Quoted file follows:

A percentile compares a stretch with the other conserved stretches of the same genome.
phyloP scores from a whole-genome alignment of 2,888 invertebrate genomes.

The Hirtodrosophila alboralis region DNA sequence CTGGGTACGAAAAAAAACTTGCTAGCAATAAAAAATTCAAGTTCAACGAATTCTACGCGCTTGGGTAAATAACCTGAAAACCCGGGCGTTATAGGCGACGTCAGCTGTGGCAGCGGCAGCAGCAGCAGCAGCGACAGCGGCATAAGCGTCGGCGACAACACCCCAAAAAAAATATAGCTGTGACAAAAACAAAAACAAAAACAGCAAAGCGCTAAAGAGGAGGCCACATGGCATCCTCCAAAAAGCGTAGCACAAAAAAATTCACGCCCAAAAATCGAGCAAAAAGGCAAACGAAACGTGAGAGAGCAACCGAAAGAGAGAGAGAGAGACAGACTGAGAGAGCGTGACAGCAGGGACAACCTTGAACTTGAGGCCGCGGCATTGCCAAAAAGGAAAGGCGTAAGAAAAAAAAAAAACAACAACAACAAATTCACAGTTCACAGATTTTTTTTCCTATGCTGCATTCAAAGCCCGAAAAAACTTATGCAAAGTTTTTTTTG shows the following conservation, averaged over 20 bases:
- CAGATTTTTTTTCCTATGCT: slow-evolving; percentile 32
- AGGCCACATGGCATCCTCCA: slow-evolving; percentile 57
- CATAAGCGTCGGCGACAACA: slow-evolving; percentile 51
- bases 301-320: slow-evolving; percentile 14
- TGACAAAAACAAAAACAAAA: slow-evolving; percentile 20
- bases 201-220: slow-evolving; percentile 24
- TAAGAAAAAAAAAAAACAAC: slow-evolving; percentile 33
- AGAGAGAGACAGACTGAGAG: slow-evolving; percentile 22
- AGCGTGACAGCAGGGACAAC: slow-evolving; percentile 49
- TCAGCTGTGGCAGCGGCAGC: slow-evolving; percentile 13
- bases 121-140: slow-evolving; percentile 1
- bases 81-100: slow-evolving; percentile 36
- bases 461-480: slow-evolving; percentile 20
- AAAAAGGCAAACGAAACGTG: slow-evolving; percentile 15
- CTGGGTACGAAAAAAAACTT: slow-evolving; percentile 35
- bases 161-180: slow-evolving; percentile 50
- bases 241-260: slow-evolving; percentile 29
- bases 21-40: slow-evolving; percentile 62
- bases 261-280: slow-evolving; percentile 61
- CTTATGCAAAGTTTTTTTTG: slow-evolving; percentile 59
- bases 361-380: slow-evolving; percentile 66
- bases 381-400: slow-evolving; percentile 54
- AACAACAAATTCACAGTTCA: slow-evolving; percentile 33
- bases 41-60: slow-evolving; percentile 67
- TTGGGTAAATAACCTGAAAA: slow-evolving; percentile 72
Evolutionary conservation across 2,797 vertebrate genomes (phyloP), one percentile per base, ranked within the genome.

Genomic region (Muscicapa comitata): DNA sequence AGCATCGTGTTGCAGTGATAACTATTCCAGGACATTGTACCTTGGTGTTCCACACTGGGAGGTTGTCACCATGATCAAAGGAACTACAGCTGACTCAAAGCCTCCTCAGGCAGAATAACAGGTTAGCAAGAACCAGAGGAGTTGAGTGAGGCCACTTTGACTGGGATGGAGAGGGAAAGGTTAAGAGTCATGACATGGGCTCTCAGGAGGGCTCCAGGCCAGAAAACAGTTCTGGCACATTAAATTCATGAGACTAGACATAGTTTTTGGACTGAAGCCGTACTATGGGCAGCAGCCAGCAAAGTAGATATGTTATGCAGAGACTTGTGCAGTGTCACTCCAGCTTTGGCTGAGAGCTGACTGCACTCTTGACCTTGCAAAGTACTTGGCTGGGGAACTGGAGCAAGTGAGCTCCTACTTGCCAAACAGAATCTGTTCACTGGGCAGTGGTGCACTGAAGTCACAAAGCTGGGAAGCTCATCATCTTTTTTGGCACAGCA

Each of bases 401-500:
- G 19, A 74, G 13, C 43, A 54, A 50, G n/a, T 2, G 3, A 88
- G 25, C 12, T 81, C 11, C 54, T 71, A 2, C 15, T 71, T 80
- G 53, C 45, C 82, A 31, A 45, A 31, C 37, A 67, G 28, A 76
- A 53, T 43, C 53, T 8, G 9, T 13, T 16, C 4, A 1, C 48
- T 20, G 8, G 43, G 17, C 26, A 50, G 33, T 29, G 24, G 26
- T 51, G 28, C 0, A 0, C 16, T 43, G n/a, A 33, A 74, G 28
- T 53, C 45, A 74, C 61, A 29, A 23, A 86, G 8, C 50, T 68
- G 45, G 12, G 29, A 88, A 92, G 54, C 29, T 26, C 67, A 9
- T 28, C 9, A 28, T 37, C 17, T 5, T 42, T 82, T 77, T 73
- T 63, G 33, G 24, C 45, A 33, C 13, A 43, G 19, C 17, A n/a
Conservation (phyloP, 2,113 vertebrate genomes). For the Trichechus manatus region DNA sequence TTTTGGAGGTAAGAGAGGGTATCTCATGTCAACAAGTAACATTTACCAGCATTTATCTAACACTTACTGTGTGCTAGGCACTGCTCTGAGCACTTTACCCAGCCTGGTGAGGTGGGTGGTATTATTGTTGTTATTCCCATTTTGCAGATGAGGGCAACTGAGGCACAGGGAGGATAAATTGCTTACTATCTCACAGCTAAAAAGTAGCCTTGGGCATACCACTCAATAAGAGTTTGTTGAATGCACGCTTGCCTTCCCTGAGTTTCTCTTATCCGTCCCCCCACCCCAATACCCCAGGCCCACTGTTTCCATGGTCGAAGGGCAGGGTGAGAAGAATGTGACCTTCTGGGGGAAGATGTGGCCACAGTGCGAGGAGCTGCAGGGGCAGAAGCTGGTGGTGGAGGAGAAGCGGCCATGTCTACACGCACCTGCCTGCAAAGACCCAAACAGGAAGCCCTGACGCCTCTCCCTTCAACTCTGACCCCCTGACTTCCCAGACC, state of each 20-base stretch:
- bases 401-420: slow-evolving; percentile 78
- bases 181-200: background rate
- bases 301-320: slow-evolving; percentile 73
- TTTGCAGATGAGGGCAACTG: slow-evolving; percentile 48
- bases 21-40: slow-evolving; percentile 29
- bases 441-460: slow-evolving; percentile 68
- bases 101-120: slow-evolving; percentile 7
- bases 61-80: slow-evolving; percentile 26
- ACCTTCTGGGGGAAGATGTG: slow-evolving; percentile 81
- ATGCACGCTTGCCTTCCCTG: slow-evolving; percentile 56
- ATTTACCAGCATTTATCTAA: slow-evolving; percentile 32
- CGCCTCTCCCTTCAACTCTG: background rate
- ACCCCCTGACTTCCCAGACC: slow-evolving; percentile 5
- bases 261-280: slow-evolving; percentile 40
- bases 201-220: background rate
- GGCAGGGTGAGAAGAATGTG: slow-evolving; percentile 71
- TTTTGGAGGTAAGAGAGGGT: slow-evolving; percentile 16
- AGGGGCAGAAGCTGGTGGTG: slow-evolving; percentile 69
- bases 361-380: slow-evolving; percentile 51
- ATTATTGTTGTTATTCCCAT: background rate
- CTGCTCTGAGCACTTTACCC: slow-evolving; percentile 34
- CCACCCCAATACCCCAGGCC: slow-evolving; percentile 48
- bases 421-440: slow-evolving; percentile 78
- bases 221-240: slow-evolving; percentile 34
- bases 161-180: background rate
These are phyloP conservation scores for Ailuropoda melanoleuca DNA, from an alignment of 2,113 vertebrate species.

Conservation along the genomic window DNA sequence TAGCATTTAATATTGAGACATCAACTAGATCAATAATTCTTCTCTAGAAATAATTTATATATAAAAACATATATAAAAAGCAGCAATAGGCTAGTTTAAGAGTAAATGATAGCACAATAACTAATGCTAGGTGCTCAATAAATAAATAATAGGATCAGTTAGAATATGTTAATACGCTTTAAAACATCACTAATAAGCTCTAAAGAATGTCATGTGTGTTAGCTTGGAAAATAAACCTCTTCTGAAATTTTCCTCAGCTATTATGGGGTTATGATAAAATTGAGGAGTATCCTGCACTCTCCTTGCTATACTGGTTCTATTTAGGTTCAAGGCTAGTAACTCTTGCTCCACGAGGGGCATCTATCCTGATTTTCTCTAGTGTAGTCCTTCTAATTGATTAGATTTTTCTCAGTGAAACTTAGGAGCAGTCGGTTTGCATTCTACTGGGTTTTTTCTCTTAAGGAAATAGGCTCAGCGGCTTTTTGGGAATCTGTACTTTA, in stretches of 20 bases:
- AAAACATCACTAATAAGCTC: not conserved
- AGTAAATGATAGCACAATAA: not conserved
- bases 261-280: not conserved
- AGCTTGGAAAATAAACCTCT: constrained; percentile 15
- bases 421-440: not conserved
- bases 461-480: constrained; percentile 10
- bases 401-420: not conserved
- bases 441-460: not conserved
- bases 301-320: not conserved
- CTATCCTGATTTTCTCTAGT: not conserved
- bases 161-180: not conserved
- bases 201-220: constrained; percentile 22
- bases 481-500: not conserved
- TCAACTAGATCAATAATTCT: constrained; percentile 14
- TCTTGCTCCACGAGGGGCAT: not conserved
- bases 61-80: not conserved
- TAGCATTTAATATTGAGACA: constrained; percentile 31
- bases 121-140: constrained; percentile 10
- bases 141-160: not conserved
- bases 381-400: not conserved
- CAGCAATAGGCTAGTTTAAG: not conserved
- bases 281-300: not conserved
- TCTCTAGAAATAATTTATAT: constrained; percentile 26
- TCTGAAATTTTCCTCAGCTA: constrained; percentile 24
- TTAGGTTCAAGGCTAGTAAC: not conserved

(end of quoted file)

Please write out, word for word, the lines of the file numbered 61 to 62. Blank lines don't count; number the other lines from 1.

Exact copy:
- bases 361-380: slow-evolving; percentile 51
- ATTATTGTTGTTATTCCCAT: background rate